In the ongoing media coverage of the process for evaluating and selecting the three judicial candidates for the vacancy on the Supreme Court of Missouri, about half of all media reports are repeating incorrect details about how the lawyer members of the Appellate Judicial Commission attained their position on the Commission. Many media reports say incorrectly that The Missouri Bar "appoints" the three lawyer members of the Commission. Actually, each of the lawyer members is elected by other lawyers from the Missouri Court of Appeals district in which they reside.
It may sound as if there is not much difference between appointment and election, but the difference is significant in the current political climate. Saying the lawyers were appointed gives the impression that The Missouri Bar controls who is on the Commission to provide a lawyer's perspective on the candidates. Relaying the factual information that the lawyers are elected by other lawyers conveys the actual arrangement, one in which individual lawyers -- not the organized bar -- choose the lawyers on the Commission.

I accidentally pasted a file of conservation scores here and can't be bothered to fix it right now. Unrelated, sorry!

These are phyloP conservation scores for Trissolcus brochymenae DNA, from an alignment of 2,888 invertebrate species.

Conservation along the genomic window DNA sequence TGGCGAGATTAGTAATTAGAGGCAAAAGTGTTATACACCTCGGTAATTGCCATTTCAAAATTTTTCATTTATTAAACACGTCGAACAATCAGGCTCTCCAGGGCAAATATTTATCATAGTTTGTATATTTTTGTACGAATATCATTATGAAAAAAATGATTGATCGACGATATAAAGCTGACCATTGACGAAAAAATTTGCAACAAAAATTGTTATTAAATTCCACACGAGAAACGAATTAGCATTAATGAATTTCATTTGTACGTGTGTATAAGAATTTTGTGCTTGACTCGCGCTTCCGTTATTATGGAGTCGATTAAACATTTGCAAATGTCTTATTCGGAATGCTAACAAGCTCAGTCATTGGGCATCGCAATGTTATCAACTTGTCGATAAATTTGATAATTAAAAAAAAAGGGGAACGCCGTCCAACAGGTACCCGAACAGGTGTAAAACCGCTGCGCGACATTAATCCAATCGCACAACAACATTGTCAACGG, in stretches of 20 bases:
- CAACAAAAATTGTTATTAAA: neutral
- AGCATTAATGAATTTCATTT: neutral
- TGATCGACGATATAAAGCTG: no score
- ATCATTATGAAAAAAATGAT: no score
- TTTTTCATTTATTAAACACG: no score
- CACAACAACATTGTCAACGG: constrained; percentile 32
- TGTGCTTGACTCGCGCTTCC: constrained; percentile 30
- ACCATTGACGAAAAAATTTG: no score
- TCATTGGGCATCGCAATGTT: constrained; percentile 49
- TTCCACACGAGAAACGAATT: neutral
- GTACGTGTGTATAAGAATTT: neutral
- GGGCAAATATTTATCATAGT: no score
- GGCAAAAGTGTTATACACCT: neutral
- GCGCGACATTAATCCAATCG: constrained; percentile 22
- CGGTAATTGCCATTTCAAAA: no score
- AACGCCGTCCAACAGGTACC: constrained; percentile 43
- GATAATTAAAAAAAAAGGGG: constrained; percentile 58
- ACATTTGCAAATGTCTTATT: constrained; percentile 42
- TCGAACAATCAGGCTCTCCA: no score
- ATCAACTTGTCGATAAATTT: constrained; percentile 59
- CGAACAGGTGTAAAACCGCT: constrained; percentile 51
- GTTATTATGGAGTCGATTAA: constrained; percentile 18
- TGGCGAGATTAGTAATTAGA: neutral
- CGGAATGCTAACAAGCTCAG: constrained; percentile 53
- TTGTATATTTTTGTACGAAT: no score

Jack Wax, media relations director
The Missouri Bar
Editor's note: According to a release from Holly Foster from the governor's office, "In Missouri, the governor does not appoint a judge to the Supreme Court from citizens at large. Instead an Appellate Judicial Commission, made up of the presiding chief justice, three lawyers chosen by the Missouri Bar and three people appointed by governors, selects a panel of three candidates. Gov. Blunt has appointed only one of the three commissioners, and the others were appointed by former Gov. Bob Holden. The governor has 60 days to appoint one of the three nominated candidates to the Supreme Court.